With Heathrow Terminals 3 and 4 closed, Terminal 2 has been welcoming a number of airlines it wouldn’t normally see.
Plaza Premium is the only independent lounge in Terminal 2 – all other lounges belong to Star Alliance members with the exception of the Aer Lingus lounge.
This makes it the obvious lounge for displaced airlines such as Virgin Atlantic and Delta, who announced they would be offering complimentary access to Plaza Premium for Upper Class and Business Class passengers.
The Plaza Premium lounge in T2 is still open to Priority Pass and American Express Platinum card holders – at least it was at 7am.
It was surprisingly empty when I entered given this is the only independent lounge in the terminal, although this is evidently a reflection of the state of the aviation industry. T2 has always been less crowded than T5 but it was virtually empty on Thursday morning at what I imagine would be a peak time.
To be perfectly honest, I can’t imagine it gets much busier. With the majority of Virgin Atlantic and Delta flights being to the US or other countries with quarantine requirements, you can probably count the business class passengers on each flight on one hand.
I’m not complaining – I’ll take an empty lounge over a crowded one any day. Plaza Premium in T2 makes excellent use of the windowless space it has to create a cosy lounge:
It achieves this look through a lot of clever lighting and Asian architectural styles. It lets you forget that you are underneath what is effectively the check-in and baggage drop areas on the floor above!
The Plaza Premium lounge at Heathrow Terminal 2
Once the manned desk at the front has verified your entry eligibility you enter into a lovely atrium-style space which has a bar on one side and access to two other areas:
The space has been separated into semi-permeable ‘rooms’ with the use of wooden dividers. This makes the lounge feel cosy despite its size.
Different areas include a more formal dining area near the kitchens as well as a range of slightly more casual single and double armchairs.
Connectivity is excellent with virtually every seat having its own plug sockets.
The staff were doing an excellent job of cleaning. I noticed my side table had just been wiped down before I sat at it and I saw other tables around me being cleaned on a regular basis.
Food and drink at Plaza Premium Heathrow T2
The biggest change in how the lounge operates is with the food offering. There is no buffet any more. Instead, the buffet is staffed with someone who takes your order.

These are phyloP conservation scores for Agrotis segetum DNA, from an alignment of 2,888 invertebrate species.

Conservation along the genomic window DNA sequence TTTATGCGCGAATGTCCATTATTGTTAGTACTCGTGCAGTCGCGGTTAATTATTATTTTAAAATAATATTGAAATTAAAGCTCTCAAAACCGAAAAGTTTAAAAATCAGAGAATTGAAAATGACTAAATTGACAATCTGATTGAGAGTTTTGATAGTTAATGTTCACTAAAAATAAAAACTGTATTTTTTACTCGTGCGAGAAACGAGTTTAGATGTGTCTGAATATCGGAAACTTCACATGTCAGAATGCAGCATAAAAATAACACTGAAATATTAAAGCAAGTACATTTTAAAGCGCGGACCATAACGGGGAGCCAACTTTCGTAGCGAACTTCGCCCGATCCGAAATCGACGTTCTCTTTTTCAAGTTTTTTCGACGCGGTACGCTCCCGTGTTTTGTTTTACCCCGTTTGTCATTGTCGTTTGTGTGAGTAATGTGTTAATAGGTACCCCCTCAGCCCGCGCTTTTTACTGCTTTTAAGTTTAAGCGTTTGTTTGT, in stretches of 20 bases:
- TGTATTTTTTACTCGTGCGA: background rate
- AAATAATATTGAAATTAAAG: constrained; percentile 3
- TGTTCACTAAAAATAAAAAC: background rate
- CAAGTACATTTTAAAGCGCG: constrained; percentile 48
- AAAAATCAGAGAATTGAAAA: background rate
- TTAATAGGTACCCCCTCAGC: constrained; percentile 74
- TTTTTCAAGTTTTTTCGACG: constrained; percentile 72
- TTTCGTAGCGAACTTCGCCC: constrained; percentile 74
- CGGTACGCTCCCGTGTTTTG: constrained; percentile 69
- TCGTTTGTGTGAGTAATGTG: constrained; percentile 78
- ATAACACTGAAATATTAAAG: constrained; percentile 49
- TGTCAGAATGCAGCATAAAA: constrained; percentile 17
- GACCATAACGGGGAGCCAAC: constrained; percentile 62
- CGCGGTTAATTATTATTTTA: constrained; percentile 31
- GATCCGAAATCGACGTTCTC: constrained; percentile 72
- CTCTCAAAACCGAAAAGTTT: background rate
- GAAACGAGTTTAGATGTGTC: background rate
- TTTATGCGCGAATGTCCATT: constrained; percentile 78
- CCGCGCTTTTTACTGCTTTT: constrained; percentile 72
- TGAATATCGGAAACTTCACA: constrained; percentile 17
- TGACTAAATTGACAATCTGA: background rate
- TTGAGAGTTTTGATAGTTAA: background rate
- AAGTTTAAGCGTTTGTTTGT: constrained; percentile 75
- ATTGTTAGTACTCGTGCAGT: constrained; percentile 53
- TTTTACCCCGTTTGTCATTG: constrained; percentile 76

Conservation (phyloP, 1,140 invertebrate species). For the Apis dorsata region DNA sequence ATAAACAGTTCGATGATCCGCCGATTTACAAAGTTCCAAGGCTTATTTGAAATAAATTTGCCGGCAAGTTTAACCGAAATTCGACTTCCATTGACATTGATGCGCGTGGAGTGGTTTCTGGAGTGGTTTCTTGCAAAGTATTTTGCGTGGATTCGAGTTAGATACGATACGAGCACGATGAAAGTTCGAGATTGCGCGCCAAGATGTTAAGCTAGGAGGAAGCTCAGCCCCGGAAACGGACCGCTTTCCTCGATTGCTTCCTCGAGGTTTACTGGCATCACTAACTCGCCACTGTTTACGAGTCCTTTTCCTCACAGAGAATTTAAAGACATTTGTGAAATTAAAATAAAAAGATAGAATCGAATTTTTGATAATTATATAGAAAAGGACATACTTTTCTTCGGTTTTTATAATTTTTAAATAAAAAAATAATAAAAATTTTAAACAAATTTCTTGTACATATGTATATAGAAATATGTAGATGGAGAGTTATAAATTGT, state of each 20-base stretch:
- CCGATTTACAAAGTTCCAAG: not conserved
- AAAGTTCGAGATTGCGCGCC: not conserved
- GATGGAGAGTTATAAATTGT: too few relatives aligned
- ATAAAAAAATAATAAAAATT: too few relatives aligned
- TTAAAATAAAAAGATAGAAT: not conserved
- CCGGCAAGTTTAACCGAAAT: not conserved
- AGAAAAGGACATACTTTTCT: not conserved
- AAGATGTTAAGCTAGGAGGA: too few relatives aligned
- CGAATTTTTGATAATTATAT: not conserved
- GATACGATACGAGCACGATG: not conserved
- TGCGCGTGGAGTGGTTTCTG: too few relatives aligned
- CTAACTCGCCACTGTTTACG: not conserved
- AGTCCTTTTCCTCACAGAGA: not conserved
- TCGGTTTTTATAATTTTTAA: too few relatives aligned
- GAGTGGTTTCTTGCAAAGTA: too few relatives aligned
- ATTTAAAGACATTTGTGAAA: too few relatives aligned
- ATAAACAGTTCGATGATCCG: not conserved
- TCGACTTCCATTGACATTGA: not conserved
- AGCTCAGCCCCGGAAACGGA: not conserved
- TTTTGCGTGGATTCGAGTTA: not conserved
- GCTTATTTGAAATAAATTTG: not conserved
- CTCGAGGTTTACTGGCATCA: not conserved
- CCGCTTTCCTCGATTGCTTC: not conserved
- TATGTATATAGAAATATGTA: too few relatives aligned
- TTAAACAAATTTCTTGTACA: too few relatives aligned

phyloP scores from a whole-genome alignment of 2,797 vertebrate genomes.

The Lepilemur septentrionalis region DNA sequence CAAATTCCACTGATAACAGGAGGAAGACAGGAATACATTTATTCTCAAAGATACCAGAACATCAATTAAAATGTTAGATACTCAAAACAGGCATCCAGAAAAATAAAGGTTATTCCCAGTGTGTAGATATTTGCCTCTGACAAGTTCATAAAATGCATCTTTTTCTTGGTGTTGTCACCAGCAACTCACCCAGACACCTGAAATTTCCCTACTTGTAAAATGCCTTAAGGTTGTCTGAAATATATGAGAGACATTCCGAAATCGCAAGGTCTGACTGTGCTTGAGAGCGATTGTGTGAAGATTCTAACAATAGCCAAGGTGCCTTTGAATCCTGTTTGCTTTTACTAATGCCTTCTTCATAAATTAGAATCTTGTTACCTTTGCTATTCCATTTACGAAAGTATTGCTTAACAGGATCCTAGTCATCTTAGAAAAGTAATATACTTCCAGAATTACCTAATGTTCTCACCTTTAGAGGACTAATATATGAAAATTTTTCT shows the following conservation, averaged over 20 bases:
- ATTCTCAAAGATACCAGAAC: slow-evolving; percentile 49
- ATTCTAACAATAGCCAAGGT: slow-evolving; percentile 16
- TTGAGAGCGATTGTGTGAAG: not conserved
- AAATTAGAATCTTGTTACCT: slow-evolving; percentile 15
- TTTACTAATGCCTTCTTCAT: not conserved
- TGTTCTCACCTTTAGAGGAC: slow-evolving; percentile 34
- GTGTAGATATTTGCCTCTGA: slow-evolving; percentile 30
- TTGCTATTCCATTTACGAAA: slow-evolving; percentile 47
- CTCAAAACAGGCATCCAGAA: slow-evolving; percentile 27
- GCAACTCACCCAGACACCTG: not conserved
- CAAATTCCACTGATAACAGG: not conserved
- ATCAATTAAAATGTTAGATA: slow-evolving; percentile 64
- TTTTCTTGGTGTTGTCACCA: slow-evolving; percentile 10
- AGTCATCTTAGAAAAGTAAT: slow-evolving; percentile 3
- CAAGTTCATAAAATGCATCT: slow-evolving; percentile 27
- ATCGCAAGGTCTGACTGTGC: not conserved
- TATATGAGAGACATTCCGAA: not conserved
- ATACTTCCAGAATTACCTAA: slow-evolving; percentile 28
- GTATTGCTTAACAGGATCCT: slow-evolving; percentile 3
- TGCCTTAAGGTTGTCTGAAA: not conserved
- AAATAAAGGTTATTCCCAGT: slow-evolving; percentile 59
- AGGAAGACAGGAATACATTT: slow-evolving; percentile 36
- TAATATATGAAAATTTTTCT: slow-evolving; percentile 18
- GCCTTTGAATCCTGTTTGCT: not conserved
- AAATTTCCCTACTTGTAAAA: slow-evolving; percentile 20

Here is the breakfast menu. You can pick from any combination of items:
- Scrambled eggs, sausages, bacon and baked beans
- Selection of cereals, fruits and yoghurts
- Selection of breads, pastries and muffins
I don’t think the food has changed at all post-Corona – I imagine it is just no longer self-serve.
I decided to go for a hot breakfast:
….. which was decent except that there seemed to be some kind of cream under the eggs which rather overpowered the flavour! Very odd.
It also would have been nice to have a bit more choice – for example, some hash browns and smoked salmon, perhaps. As it stands, the breakfast offering wasn’t hugely different to what you’d find in a British Airways lounge.
I also noticed they had ‘chocolate cornflakes’ on offer:
….. which is clearly Nutella on normal cornflakes! I wonder if they ran out of actual chocolate cornflakes and were told to improvise …….
Coffee, tea and fruit juices (more like fruit juice ‘drinks’) were self-serve. The ‘juices’ came in these glass dispensers with a tap (do they have a name?). Instead of pulling the lever, Plaza Premium had fitted them with a push accessory, meaning you didn’t have to touch them at all:
You can also get drinks at the bar, although when I asked for anything bubbly they asked how I got lounge entry. When I said it was via my Amex Platinum card, they told me that only a few spirits, beer and wine were available! It didn’t feel right to drink a G&T or glass of wine at 7am so I left it ……
Despite the pandemic Plaza Premium in Heathrow Terminal 2 continues to offer a relaxing lounge away from the rest of the terminal (and the mask-wearing required everywhere!)
Whilst the food offering could be improved slightly, I’m not sure whether this is simply a reduced offering to reduce contact. It’s a shame that I couldn’t get free champagne or prosecco. In hindsight, I should have just walked out the lounge and re-entered using my Priority Pass insead of my Amex Platinum card – although that assumes that Priority Pass cardholders get better treatment.
If you don’t have access via Priority Pass or Lounge Club, you can buy access via the Plaza Premium website here.
How to get FREE airport lounge access via UK credit cards (December 2020)
As a reminder, here are the three options to get FREE airport lounge access via a credit or charge card:
The Platinum Card from American Express comes with two free Priority Pass cards, one for you and one for a supplementary cardholder. Each card admits two so a family of four gets in free. You get access to all 1,300 lounges in the Priority Pass network – search it here.
The Lounge Club list is slightly shorter than the Priority Pass list. Additional visits are charged at £20. You get two more free visits for every year you keep the card. There is no annual fee in Year 1 and a 20,000 points sign-up bonus. Full details are in our American Express Preferred Rewards Gold review here.
HSBC Premier World Elite Mastercard gets you get a free LoungeKey card, allowing you access to the LoungeKey network. Guests are charged at £20 although it may be cheaper to pay £60 for a supplementary credit card for your partner.
The card has a fee of £195 and there are strict financial requirements to become a HSBC Premier customer. Full details are in my HSBC Premier World Elite Mastercard review.
PS. You can find all of HfP’s UK airport lounge reviews – and we’ve been to most of them – indexed here.